Springer Nature is making SARS-CoV-2 and COVID-19 research free. View research | View latest news | Sign up for updates

Do materialism, intrinsic aspirations, and meaning in life predict students’ meanings of education?

Abstract

Though there is a deep literature on factors that predict college attendance and on the effects of college attendance on students’ development, there has been little research on what education actually means to students themselves. This study was conducted to examine whether materialism, intrinsic aspirations, and the search for meaning in life predicted a set of ten meanings that students are known to associate with their education. Multiple regression analyses indicated that students who were high on materialism viewed their education as an opportunity to gain independence, a chance to establish relationships, and a source of stress. Individuals high on intrinsic aspirations were more likely to see education as a time for career preparation, gaining independence, exploring future life directions, learning, engaging in personal growth, establishing social relationships, and learning skills to make a difference in the world, but they were less likely to view education as an escape from future responsibilities. As expected, the findings also revealed that individuals who sought meaning in life viewed education as a way to gain independence, explore life directions, engage in personal growth, establish relationships, learn skills that will help change the world, and escape future responsibilities.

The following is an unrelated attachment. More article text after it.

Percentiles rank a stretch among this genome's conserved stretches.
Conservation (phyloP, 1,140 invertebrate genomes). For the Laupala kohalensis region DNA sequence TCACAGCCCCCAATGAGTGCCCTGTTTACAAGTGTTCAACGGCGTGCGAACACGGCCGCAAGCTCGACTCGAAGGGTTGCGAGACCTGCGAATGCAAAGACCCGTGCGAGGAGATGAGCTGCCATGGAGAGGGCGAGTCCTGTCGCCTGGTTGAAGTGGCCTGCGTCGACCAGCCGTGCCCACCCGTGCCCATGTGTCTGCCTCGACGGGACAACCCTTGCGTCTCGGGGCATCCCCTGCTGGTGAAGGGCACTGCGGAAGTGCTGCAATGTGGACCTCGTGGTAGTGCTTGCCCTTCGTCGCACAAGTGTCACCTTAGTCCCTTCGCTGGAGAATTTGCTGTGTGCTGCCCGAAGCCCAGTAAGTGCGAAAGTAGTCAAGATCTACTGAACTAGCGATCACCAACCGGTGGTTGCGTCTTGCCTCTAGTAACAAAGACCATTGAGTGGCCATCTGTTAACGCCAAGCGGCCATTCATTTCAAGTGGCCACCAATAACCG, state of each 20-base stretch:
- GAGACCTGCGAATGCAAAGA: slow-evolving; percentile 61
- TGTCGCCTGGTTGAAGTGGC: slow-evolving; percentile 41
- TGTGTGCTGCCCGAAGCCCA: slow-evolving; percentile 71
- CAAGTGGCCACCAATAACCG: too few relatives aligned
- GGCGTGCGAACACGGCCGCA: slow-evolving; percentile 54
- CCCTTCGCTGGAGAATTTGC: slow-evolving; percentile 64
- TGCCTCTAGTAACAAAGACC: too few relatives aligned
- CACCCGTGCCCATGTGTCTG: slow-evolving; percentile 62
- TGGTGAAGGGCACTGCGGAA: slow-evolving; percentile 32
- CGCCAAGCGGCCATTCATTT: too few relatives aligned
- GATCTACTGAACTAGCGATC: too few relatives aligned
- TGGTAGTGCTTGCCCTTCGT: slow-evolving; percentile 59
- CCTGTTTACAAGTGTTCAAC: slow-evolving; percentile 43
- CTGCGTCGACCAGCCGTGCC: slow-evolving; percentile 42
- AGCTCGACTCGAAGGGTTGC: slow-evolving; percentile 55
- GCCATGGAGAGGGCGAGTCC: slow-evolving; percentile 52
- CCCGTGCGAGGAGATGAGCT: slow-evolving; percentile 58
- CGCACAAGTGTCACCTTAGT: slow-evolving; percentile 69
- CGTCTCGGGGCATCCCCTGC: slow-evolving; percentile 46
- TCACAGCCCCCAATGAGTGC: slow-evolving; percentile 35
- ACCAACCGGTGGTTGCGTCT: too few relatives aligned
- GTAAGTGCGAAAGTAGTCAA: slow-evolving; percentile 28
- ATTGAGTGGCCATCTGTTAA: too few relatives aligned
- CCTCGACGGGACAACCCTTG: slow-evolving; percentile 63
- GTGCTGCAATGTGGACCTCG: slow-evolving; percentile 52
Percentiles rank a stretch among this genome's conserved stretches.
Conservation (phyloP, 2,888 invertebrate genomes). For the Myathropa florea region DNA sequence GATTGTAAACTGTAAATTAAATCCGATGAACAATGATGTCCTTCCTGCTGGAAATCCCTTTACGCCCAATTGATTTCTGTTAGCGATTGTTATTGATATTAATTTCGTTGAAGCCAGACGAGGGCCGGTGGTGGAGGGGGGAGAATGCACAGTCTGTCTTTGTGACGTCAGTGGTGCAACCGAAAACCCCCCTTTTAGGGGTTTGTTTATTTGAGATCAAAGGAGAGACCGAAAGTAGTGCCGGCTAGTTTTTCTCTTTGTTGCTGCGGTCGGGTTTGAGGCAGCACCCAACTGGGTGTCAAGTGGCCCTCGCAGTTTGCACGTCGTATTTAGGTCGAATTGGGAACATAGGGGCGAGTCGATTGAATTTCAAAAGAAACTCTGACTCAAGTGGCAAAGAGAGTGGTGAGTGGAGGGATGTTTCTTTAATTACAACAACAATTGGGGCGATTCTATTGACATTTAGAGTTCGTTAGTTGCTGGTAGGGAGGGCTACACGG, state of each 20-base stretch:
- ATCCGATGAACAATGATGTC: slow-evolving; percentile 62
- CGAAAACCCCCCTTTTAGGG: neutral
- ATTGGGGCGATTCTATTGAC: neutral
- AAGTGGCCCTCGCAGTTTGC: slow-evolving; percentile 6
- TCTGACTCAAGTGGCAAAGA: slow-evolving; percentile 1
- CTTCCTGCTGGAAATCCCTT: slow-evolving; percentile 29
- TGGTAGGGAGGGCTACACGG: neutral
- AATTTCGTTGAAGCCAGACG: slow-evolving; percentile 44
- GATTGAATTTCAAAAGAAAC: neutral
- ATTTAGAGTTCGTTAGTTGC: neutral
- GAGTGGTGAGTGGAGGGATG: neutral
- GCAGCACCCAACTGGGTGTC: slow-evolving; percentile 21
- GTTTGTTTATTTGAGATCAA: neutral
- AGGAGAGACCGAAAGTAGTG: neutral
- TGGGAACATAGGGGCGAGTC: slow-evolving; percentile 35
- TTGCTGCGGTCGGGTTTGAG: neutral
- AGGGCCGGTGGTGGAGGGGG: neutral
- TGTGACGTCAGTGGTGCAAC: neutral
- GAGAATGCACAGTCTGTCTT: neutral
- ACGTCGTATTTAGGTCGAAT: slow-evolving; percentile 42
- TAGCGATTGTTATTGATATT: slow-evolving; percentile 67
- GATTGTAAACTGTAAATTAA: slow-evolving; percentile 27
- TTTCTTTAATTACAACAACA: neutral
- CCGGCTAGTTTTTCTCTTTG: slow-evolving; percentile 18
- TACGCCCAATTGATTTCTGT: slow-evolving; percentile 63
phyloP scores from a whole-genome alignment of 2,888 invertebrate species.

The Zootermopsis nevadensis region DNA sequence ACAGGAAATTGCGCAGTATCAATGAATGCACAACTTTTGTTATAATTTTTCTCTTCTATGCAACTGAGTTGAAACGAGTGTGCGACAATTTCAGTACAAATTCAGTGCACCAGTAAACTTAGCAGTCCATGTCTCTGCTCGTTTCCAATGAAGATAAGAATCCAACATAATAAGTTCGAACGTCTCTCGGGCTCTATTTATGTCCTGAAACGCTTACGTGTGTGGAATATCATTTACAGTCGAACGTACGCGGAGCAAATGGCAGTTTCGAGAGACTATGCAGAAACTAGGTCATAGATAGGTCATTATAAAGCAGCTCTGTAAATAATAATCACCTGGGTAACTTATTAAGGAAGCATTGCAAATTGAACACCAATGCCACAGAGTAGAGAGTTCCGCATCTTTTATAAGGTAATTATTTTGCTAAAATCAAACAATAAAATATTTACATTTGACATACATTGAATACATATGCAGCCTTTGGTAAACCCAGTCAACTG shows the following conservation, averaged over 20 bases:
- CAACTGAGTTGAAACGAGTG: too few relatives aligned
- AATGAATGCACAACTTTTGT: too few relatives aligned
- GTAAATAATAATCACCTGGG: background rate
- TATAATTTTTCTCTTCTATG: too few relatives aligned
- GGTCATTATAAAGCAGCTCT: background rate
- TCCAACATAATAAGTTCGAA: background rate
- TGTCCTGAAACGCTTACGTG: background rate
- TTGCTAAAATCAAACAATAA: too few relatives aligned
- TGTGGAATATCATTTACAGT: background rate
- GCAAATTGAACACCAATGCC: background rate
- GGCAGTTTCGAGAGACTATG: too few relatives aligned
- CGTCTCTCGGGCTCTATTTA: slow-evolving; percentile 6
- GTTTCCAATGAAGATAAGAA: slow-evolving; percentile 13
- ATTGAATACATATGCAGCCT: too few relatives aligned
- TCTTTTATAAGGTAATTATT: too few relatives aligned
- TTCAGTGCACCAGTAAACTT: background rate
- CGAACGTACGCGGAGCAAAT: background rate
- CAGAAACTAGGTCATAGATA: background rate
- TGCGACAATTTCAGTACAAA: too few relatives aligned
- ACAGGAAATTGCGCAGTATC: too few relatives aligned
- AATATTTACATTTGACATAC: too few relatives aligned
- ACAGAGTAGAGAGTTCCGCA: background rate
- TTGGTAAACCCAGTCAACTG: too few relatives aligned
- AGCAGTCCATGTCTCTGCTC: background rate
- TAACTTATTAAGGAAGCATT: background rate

This is a preview of subscription content, log in to check access.

References

  1. Amabile T. M., Hill K. G., Hennessey B. A., Tighe E. M. (1986) Social influences on creativity: The effects of contracted-for reward. Journal of Personality and Social Psychology 50: 14–23

  2. Amabile T. M., Hill K. G., Hennessey B. A., Tighe E. M. (1994) The work preference inventory: Assessing intrinsic and extrinsic motivational orientations. Journal of Personality and Social Psychology 66: 950–967

  3. Antikainen A., Houtsonen J., Huotelin H., Kauppila J. (1995) In search of the meaning of education: The case of Finland. Scandinavian Journal of Educational Research 39: 295–309

  4. Astin A. W. (1993) An empirical typology of college students. Journal of College Student Development 34: 36–46

  5. Belk R. W. (1985) Materialism: Trait aspects of living in the material world. Journal of Consumer Research 12: 265–280

  6. Bui K. V. T. (2002) First-generation college students at a four-year university: Background characteristics, reasons for pursuing higher education, and first-year experiences. College Student Journal 36: 3–11

  7. Cohen P., Cohen J. (1996) Life values and adolescent mental health. Erlbaum, Mahwah, NJ

  8. Erikson E. H. (1968) Identity: Youth and crisis. Norton, New York

  9. Frankl V. E. (1963) Man’s search for meaning: An introduction to logotherapy. Washington Square Press, New York

  10. Fryberg S. A., Markus H. R. (2007) Cultural models of education in American Indian, Asian American and European American contexts. Social Psychology of Education 10: 213–246

  11. Henderson-King D., Smith M. N. (2006) Meanings of education for university students: Academic motivation and personal values as predictors. Social Psychology of Education 9: 195–221